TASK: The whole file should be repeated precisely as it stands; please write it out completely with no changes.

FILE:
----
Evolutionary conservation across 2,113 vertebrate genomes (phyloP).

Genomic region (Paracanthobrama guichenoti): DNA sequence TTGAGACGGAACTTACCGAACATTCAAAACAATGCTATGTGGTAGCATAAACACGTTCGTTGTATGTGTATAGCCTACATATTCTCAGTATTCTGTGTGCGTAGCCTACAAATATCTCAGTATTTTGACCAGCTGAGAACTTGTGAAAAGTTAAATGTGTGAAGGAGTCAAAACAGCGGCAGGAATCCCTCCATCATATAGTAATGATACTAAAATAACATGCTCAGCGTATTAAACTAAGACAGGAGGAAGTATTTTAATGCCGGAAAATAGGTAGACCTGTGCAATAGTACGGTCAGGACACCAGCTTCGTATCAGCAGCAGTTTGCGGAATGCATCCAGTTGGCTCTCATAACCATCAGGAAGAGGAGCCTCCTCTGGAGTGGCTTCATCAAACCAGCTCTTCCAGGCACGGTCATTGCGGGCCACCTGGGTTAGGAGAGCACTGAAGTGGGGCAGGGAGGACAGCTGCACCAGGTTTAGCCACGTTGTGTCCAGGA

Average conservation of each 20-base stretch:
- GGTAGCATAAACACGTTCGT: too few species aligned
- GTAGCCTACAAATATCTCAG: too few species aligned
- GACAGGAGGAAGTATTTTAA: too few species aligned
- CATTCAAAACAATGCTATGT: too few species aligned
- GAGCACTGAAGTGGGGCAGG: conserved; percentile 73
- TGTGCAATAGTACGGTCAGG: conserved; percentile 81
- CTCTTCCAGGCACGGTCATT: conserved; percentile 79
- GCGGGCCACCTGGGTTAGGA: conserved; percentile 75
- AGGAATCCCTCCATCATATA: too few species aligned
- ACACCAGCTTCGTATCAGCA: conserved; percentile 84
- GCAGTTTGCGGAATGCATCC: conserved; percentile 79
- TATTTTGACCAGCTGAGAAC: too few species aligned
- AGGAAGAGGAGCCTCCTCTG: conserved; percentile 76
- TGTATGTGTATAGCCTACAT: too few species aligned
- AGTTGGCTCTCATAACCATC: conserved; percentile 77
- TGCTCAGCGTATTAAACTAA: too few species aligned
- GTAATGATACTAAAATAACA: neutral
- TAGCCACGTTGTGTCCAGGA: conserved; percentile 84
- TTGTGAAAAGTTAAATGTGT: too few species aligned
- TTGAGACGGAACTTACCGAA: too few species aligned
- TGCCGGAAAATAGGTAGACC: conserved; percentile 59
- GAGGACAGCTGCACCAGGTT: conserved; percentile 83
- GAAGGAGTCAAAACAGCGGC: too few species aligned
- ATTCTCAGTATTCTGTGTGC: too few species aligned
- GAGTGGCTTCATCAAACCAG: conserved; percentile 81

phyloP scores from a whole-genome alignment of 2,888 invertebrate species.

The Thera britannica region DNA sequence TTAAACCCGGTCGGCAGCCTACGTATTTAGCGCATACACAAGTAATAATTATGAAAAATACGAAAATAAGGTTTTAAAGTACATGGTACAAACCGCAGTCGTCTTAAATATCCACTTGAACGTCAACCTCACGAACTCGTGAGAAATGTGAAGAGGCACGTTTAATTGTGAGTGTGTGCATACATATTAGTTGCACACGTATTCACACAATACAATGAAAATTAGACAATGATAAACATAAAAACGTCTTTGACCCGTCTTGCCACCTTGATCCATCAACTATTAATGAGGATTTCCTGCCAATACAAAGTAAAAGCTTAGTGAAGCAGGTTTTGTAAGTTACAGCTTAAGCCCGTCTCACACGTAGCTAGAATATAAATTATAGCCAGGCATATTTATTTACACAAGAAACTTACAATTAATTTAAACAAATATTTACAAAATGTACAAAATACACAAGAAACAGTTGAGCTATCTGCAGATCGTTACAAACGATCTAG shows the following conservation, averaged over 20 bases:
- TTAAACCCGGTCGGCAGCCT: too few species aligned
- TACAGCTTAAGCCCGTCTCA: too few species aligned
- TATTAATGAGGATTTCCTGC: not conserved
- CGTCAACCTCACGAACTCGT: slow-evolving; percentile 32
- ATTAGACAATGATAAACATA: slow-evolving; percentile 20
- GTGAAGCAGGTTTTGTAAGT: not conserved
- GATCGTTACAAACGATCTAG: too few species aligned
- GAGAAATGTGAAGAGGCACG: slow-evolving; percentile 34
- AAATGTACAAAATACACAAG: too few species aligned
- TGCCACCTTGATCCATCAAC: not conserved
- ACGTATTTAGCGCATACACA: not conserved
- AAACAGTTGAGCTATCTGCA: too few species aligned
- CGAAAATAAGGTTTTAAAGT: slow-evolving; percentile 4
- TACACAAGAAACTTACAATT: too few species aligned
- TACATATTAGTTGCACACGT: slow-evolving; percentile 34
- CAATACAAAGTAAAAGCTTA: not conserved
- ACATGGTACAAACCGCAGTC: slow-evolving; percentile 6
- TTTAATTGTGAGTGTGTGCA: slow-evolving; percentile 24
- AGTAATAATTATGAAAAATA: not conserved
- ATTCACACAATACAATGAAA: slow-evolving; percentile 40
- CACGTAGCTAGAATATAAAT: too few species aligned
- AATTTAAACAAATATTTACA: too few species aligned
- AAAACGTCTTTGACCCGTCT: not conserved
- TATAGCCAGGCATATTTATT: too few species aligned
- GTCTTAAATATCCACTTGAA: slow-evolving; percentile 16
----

Evolutionary conservation across 2,113 vertebrate genomes (phyloP).

Genomic region (Paracanthobrama guichenoti): DNA sequence TTGAGACGGAACTTACCGAACATTCAAAACAATGCTATGTGGTAGCATAAACACGTTCGTTGTATGTGTATAGCCTACATATTCTCAGTATTCTGTGTGCGTAGCCTACAAATATCTCAGTATTTTGACCAGCTGAGAACTTGTGAAAAGTTAAATGTGTGAAGGAGTCAAAACAGCGGCAGGAATCCCTCCATCATATAGTAATGATACTAAAATAACATGCTCAGCGTATTAAACTAAGACAGGAGGAAGTATTTTAATGCCGGAAAATAGGTAGACCTGTGCAATAGTACGGTCAGGACACCAGCTTCGTATCAGCAGCAGTTTGCGGAATGCATCCAGTTGGCTCTCATAACCATCAGGAAGAGGAGCCTCCTCTGGAGTGGCTTCATCAAACCAGCTCTTCCAGGCACGGTCATTGCGGGCCACCTGGGTTAGGAGAGCACTGAAGTGGGGCAGGGAGGACAGCTGCACCAGGTTTAGCCACGTTGTGTCCAGGA

Average conservation of each 20-base stretch:
- GGTAGCATAAACACGTTCGT: too few species aligned
- GTAGCCTACAAATATCTCAG: too few species aligned
- GACAGGAGGAAGTATTTTAA: too few species aligned
- CATTCAAAACAATGCTATGT: too few species aligned
- GAGCACTGAAGTGGGGCAGG: conserved; percentile 73
- TGTGCAATAGTACGGTCAGG: conserved; percentile 81
- CTCTTCCAGGCACGGTCATT: conserved; percentile 79
- GCGGGCCACCTGGGTTAGGA: conserved; percentile 75
- AGGAATCCCTCCATCATATA: too few species aligned
- ACACCAGCTTCGTATCAGCA: conserved; percentile 84
- GCAGTTTGCGGAATGCATCC: conserved; percentile 79
- TATTTTGACCAGCTGAGAAC: too few species aligned
- AGGAAGAGGAGCCTCCTCTG: conserved; percentile 76
- TGTATGTGTATAGCCTACAT: too few species aligned
- AGTTGGCTCTCATAACCATC: conserved; percentile 77
- TGCTCAGCGTATTAAACTAA: too few species aligned
- GTAATGATACTAAAATAACA: neutral
- TAGCCACGTTGTGTCCAGGA: conserved; percentile 84
- TTGTGAAAAGTTAAATGTGT: too few species aligned
- TTGAGACGGAACTTACCGAA: too few species aligned
- TGCCGGAAAATAGGTAGACC: conserved; percentile 59
- GAGGACAGCTGCACCAGGTT: conserved; percentile 83
- GAAGGAGTCAAAACAGCGGC: too few species aligned
- ATTCTCAGTATTCTGTGTGC: too few species aligned
- GAGTGGCTTCATCAAACCAG: conserved; percentile 81

phyloP scores from a whole-genome alignment of 2,888 invertebrate species.

The Thera britannica region DNA sequence TTAAACCCGGTCGGCAGCCTACGTATTTAGCGCATACACAAGTAATAATTATGAAAAATACGAAAATAAGGTTTTAAAGTACATGGTACAAACCGCAGTCGTCTTAAATATCCACTTGAACGTCAACCTCACGAACTCGTGAGAAATGTGAAGAGGCACGTTTAATTGTGAGTGTGTGCATACATATTAGTTGCACACGTATTCACACAATACAATGAAAATTAGACAATGATAAACATAAAAACGTCTTTGACCCGTCTTGCCACCTTGATCCATCAACTATTAATGAGGATTTCCTGCCAATACAAAGTAAAAGCTTAGTGAAGCAGGTTTTGTAAGTTACAGCTTAAGCCCGTCTCACACGTAGCTAGAATATAAATTATAGCCAGGCATATTTATTTACACAAGAAACTTACAATTAATTTAAACAAATATTTACAAAATGTACAAAATACACAAGAAACAGTTGAGCTATCTGCAGATCGTTACAAACGATCTAG shows the following conservation, averaged over 20 bases:
- TTAAACCCGGTCGGCAGCCT: too few species aligned
- TACAGCTTAAGCCCGTCTCA: too few species aligned
- TATTAATGAGGATTTCCTGC: not conserved
- CGTCAACCTCACGAACTCGT: slow-evolving; percentile 32
- ATTAGACAATGATAAACATA: slow-evolving; percentile 20
- GTGAAGCAGGTTTTGTAAGT: not conserved
- GATCGTTACAAACGATCTAG: too few species aligned
- GAGAAATGTGAAGAGGCACG: slow-evolving; percentile 34
- AAATGTACAAAATACACAAG: too few species aligned
- TGCCACCTTGATCCATCAAC: not conserved
- ACGTATTTAGCGCATACACA: not conserved
- AAACAGTTGAGCTATCTGCA: too few species aligned
- CGAAAATAAGGTTTTAAAGT: slow-evolving; percentile 4
- TACACAAGAAACTTACAATT: too few species aligned
- TACATATTAGTTGCACACGT: slow-evolving; percentile 34
- CAATACAAAGTAAAAGCTTA: not conserved
- ACATGGTACAAACCGCAGTC: slow-evolving; percentile 6
- TTTAATTGTGAGTGTGTGCA: slow-evolving; percentile 24
- AGTAATAATTATGAAAAATA: not conserved
- ATTCACACAATACAATGAAA: slow-evolving; percentile 40
- CACGTAGCTAGAATATAAAT: too few species aligned
- AATTTAAACAAATATTTACA: too few species aligned
- AAAACGTCTTTGACCCGTCT: not conserved
- TATAGCCAGGCATATTTATT: too few species aligned
- GTCTTAAATATCCACTTGAA: slow-evolving; percentile 16